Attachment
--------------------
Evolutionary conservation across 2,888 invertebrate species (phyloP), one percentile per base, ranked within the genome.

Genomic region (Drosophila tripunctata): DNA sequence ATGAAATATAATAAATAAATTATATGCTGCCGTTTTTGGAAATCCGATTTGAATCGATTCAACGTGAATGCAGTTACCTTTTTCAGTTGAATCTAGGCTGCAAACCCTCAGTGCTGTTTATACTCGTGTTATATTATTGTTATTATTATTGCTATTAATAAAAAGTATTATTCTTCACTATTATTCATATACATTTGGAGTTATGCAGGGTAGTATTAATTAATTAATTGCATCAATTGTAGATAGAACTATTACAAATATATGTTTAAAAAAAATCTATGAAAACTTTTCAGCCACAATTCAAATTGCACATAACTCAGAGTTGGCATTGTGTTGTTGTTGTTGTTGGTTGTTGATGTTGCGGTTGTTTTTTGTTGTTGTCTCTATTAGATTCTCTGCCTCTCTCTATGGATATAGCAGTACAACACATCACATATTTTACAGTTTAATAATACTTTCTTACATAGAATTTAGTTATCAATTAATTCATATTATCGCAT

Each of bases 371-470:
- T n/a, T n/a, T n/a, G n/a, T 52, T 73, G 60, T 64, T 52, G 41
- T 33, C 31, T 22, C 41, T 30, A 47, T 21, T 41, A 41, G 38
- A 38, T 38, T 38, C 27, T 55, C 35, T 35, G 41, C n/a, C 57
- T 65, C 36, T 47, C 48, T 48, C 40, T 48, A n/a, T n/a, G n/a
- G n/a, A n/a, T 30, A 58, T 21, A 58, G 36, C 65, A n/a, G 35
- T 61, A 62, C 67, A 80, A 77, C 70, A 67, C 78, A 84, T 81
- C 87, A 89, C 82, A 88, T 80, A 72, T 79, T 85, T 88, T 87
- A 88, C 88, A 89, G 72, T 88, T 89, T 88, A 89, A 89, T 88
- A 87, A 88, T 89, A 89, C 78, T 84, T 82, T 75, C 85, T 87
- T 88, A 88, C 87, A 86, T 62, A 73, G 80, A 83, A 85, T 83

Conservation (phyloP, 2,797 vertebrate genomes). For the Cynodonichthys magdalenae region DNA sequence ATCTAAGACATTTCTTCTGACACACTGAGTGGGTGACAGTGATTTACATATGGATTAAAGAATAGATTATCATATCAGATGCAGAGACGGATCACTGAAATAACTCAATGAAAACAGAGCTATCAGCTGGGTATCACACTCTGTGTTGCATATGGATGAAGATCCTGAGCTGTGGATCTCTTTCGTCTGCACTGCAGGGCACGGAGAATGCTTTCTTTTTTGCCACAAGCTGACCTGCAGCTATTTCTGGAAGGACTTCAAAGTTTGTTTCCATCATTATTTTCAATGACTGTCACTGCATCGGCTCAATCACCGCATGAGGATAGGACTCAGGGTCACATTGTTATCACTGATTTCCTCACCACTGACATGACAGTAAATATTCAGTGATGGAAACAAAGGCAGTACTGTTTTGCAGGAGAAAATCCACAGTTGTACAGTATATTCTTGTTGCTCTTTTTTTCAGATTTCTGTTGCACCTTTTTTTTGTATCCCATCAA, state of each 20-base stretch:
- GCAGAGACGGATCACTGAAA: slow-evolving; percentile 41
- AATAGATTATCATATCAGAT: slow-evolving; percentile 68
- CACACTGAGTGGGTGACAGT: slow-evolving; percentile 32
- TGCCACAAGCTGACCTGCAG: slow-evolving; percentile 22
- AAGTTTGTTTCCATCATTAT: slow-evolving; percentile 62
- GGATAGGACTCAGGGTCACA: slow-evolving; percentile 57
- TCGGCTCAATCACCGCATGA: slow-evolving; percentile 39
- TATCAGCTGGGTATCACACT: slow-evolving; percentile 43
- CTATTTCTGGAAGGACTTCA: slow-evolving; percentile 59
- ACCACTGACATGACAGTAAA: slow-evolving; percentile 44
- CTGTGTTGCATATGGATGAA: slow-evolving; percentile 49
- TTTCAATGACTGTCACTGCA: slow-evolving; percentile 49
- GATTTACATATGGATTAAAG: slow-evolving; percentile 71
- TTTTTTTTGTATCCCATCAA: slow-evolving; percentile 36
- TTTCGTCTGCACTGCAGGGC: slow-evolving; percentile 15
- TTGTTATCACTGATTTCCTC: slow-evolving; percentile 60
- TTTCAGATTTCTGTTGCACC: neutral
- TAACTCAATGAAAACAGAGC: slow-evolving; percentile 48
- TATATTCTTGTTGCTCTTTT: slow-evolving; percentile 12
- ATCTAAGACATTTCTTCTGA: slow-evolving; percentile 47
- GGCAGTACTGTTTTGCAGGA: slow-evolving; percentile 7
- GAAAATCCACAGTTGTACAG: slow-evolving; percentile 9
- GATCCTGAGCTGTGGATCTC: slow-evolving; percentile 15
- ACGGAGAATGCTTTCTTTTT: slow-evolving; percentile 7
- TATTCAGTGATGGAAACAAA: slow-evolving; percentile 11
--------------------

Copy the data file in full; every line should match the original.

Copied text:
Evolutionary conservation across 2,888 invertebrate species (phyloP), one percentile per base, ranked within the genome.

Genomic region (Drosophila tripunctata): DNA sequence ATGAAATATAATAAATAAATTATATGCTGCCGTTTTTGGAAATCCGATTTGAATCGATTCAACGTGAATGCAGTTACCTTTTTCAGTTGAATCTAGGCTGCAAACCCTCAGTGCTGTTTATACTCGTGTTATATTATTGTTATTATTATTGCTATTAATAAAAAGTATTATTCTTCACTATTATTCATATACATTTGGAGTTATGCAGGGTAGTATTAATTAATTAATTGCATCAATTGTAGATAGAACTATTACAAATATATGTTTAAAAAAAATCTATGAAAACTTTTCAGCCACAATTCAAATTGCACATAACTCAGAGTTGGCATTGTGTTGTTGTTGTTGTTGGTTGTTGATGTTGCGGTTGTTTTTTGTTGTTGTCTCTATTAGATTCTCTGCCTCTCTCTATGGATATAGCAGTACAACACATCACATATTTTACAGTTTAATAATACTTTCTTACATAGAATTTAGTTATCAATTAATTCATATTATCGCAT

Each of bases 371-470:
- T n/a, T n/a, T n/a, G n/a, T 52, T 73, G 60, T 64, T 52, G 41
- T 33, C 31, T 22, C 41, T 30, A 47, T 21, T 41, A 41, G 38
- A 38, T 38, T 38, C 27, T 55, C 35, T 35, G 41, C n/a, C 57
- T 65, C 36, T 47, C 48, T 48, C 40, T 48, A n/a, T n/a, G n/a
- G n/a, A n/a, T 30, A 58, T 21, A 58, G 36, C 65, A n/a, G 35
- T 61, A 62, C 67, A 80, A 77, C 70, A 67, C 78, A 84, T 81
- C 87, A 89, C 82, A 88, T 80, A 72, T 79, T 85, T 88, T 87
- A 88, C 88, A 89, G 72, T 88, T 89, T 88, A 89, A 89, T 88
- A 87, A 88, T 89, A 89, C 78, T 84, T 82, T 75, C 85, T 87
- T 88, A 88, C 87, A 86, T 62, A 73, G 80, A 83, A 85, T 83

Conservation (phyloP, 2,797 vertebrate genomes). For the Cynodonichthys magdalenae region DNA sequence ATCTAAGACATTTCTTCTGACACACTGAGTGGGTGACAGTGATTTACATATGGATTAAAGAATAGATTATCATATCAGATGCAGAGACGGATCACTGAAATAACTCAATGAAAACAGAGCTATCAGCTGGGTATCACACTCTGTGTTGCATATGGATGAAGATCCTGAGCTGTGGATCTCTTTCGTCTGCACTGCAGGGCACGGAGAATGCTTTCTTTTTTGCCACAAGCTGACCTGCAGCTATTTCTGGAAGGACTTCAAAGTTTGTTTCCATCATTATTTTCAATGACTGTCACTGCATCGGCTCAATCACCGCATGAGGATAGGACTCAGGGTCACATTGTTATCACTGATTTCCTCACCACTGACATGACAGTAAATATTCAGTGATGGAAACAAAGGCAGTACTGTTTTGCAGGAGAAAATCCACAGTTGTACAGTATATTCTTGTTGCTCTTTTTTTCAGATTTCTGTTGCACCTTTTTTTTGTATCCCATCAA, state of each 20-base stretch:
- GCAGAGACGGATCACTGAAA: slow-evolving; percentile 41
- AATAGATTATCATATCAGAT: slow-evolving; percentile 68
- CACACTGAGTGGGTGACAGT: slow-evolving; percentile 32
- TGCCACAAGCTGACCTGCAG: slow-evolving; percentile 22
- AAGTTTGTTTCCATCATTAT: slow-evolving; percentile 62
- GGATAGGACTCAGGGTCACA: slow-evolving; percentile 57
- TCGGCTCAATCACCGCATGA: slow-evolving; percentile 39
- TATCAGCTGGGTATCACACT: slow-evolving; percentile 43
- CTATTTCTGGAAGGACTTCA: slow-evolving; percentile 59
- ACCACTGACATGACAGTAAA: slow-evolving; percentile 44
- CTGTGTTGCATATGGATGAA: slow-evolving; percentile 49
- TTTCAATGACTGTCACTGCA: slow-evolving; percentile 49
- GATTTACATATGGATTAAAG: slow-evolving; percentile 71
- TTTTTTTTGTATCCCATCAA: slow-evolving; percentile 36
- TTTCGTCTGCACTGCAGGGC: slow-evolving; percentile 15
- TTGTTATCACTGATTTCCTC: slow-evolving; percentile 60
- TTTCAGATTTCTGTTGCACC: neutral
- TAACTCAATGAAAACAGAGC: slow-evolving; percentile 48
- TATATTCTTGTTGCTCTTTT: slow-evolving; percentile 12
- ATCTAAGACATTTCTTCTGA: slow-evolving; percentile 47
- GGCAGTACTGTTTTGCAGGA: slow-evolving; percentile 7
- GAAAATCCACAGTTGTACAG: slow-evolving; percentile 9
- GATCCTGAGCTGTGGATCTC: slow-evolving; percentile 15
- ACGGAGAATGCTTTCTTTTT: slow-evolving; percentile 7
- TATTCAGTGATGGAAACAAA: slow-evolving; percentile 11